Climate summit COP26, due to take place in Glasgow in November, is “our last hope” of preventing runaway temperature increase, the president of the event was to say in a major speech on Friday.
“I have faith that world leaders will rise to the occasion and not be found wanting in their tryst with destiny,” British MP Alok Sharma was set to say, according to extracts of his speech released to the media.
COP26 will bring together climate negotiators from 196 countries and the EU, along with businesses, experts and world leaders.
Sharma was to warn that the summit was “our last hope” of keeping temperature rises below 1.5C, beyond which scientists believe uncontrollable climate change will occur.
It is also “our best chance of building a brighter future. A future of green jobs and cleaner air,” the Conservative lawmaker will say.
The British government has faced calls to make the landmark event virtual due to the coronavirus pandemic, but has so far said it will hold it in person.
Sharma hinted the government will stick to its plan, saying in the pre-released remarks that “in six months time, when we (attendees) are packing up and going home, we will be able to say that at this critical juncture, each of us took responsibility.”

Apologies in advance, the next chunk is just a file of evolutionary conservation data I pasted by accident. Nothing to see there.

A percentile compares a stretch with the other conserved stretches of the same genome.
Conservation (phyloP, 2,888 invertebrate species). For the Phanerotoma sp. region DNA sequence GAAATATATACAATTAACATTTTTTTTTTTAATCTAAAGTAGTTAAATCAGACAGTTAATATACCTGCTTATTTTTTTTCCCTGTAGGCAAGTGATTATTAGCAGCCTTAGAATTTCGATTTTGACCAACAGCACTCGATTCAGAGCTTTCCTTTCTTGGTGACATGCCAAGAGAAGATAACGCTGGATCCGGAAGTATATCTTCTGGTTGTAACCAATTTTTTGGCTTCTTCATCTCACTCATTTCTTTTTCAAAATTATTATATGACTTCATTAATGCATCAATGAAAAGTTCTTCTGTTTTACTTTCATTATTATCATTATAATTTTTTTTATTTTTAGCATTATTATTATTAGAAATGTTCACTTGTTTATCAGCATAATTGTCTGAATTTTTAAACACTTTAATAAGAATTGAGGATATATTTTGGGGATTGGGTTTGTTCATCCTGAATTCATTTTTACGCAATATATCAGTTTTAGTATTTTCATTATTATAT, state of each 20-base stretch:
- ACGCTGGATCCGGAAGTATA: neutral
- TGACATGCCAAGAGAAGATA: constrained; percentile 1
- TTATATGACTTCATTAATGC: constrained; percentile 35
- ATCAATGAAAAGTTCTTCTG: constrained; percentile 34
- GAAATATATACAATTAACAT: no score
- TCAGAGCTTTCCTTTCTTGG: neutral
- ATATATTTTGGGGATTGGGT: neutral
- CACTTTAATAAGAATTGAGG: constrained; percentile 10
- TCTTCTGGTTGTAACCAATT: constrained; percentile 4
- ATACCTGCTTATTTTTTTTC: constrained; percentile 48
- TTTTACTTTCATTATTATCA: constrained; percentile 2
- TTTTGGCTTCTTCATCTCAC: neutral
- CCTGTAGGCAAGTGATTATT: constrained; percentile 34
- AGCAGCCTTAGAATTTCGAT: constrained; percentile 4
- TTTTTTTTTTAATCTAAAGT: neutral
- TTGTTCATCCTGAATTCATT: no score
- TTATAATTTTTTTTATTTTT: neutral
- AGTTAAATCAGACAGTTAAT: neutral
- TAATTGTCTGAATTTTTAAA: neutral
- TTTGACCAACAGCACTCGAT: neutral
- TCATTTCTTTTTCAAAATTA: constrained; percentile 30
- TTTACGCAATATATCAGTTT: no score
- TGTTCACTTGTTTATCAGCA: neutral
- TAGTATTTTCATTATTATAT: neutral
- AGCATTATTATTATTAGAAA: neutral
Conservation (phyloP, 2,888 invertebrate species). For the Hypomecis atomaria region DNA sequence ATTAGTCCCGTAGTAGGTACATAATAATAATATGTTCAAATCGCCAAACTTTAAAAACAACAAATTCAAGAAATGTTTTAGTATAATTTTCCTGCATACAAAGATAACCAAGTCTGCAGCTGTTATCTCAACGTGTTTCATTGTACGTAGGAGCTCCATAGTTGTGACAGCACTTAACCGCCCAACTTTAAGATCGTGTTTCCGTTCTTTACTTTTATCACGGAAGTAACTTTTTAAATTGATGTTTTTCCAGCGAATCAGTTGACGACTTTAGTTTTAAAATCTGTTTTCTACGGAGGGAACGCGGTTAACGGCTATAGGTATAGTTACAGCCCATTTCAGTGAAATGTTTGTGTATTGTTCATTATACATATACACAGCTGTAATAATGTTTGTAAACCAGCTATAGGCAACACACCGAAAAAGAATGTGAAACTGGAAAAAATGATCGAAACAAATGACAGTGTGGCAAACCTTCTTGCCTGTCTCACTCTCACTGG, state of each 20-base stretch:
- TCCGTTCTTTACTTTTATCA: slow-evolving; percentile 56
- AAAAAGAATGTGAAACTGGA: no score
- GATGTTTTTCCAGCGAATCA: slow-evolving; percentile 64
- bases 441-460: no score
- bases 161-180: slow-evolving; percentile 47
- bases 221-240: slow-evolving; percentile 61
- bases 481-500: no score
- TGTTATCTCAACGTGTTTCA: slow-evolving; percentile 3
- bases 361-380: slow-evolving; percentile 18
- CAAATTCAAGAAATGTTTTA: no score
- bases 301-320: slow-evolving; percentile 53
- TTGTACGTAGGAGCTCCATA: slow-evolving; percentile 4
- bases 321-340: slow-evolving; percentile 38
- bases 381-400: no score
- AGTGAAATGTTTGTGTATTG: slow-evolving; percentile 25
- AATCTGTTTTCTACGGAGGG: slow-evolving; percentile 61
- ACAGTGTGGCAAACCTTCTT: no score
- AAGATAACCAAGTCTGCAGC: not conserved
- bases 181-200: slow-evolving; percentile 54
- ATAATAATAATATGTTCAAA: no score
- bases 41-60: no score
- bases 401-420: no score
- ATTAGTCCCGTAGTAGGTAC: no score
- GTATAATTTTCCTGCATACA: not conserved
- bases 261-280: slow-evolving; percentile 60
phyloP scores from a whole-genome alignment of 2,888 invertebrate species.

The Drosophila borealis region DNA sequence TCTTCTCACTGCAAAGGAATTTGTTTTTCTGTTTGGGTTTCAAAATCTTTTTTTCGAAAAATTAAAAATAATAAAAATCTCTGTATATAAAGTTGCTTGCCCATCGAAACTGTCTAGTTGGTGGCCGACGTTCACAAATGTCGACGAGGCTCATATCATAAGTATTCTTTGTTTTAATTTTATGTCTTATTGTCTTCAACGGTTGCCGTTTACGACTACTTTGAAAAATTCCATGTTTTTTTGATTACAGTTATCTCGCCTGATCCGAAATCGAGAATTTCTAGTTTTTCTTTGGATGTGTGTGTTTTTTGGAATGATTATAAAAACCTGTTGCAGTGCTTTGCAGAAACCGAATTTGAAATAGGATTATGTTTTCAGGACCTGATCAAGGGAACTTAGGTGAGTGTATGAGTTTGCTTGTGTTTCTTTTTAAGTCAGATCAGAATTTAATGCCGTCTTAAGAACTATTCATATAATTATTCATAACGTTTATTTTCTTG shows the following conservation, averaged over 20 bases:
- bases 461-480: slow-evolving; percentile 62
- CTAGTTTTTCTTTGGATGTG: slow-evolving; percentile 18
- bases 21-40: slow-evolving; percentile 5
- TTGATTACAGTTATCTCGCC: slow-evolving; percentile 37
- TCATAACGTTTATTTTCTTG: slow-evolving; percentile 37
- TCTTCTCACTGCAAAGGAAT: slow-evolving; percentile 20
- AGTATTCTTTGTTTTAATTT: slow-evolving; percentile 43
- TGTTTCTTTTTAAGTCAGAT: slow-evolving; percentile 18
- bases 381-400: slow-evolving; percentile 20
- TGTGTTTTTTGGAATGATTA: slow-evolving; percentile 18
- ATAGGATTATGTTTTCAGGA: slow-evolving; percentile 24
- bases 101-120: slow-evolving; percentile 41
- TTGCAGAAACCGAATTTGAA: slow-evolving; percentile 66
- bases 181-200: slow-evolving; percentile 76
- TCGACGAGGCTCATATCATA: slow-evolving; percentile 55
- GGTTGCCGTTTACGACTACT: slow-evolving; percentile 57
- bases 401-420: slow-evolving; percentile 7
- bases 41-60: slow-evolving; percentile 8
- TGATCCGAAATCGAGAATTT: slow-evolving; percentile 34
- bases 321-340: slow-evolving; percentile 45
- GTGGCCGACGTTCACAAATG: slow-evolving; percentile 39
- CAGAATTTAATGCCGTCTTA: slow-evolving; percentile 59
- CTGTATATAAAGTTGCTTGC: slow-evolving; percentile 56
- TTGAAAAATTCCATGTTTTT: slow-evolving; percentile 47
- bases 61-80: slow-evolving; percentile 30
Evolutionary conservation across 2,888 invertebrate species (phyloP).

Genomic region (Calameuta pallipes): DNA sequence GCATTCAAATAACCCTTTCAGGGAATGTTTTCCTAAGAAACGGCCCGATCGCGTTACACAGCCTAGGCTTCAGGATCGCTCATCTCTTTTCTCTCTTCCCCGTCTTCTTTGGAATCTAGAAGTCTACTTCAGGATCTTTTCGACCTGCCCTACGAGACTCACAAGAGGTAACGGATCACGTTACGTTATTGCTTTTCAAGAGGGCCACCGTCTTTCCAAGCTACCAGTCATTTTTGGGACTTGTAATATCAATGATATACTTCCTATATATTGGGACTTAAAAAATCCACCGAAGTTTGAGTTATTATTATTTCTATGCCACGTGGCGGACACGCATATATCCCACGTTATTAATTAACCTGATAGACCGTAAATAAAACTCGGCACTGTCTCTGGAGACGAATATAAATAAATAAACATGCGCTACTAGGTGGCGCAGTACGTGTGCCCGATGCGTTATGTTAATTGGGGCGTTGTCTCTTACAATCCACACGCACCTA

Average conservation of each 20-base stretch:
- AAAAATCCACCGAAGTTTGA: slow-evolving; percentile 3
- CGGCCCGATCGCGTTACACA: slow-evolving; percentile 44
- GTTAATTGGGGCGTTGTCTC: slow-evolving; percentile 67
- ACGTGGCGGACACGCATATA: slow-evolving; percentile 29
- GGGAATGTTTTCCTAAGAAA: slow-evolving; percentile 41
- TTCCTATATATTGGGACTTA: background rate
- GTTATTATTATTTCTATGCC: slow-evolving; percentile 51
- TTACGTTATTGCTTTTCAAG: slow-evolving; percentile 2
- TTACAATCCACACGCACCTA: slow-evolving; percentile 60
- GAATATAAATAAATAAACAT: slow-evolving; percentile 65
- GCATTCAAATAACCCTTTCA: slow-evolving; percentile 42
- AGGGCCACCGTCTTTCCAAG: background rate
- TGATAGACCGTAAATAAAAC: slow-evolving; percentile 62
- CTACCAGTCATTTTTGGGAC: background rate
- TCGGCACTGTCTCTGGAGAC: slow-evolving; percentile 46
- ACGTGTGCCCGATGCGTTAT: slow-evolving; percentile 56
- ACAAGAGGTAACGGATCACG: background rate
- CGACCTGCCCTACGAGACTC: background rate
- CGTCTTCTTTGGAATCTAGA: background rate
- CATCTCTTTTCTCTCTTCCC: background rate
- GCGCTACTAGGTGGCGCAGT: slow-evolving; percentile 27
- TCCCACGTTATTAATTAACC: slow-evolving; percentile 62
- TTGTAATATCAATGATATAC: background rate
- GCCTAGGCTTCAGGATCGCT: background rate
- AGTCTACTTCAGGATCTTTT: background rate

COP26 was originally scheduled for November 2020 but was pushed back due to the pandemic.
There are fears that some countries will be unable to attend the talks in person due to ongoing outbreaks.
– ‘Pick the planet’ –
Delegates are faced with ever-more dire warnings from scientists about the scale of emissions cuts needed to keep within reach the goal of limiting global warming to 1.5C — as laid out in the Paris agreement.
That deal, struck more than five years ago, committed nations to resubmit their emissions cutting plans — known as NDCs — every five years with enhanced green ambition.
Yet many of the largest emitters have so far failed to do so and countries have not even agreed on a unified rulebook governing how the Paris agreement works in practice.
The UN says that emissions must fall nearly eight percent annually to keep 1.5C in play — equivalent to the emissions saved during the pandemic every single year through 2030.
Sharma was to say that he had asked his daughters what message he should send to leaders taking part in the talks.
“Their response was simple: ‘please, tell them to pick the planet’,” he was to say.
Adapting natural habitats to cope with the impacts of climate change and “mobilising climate finance” will be among the priorities in November, he will add.
Friday’s speech will have a particular focus on the world’s reliance on coal.
“The days of coal providing the cheapest form of power are in the past,” Sharma was to say.
“The coal business is, as the UN Secretary General has said, going up in smoke. It’s old technology.
“So let’s make COP26 the moment we leave it in the past where it belongs, while supporting workers and communities to make the transition.”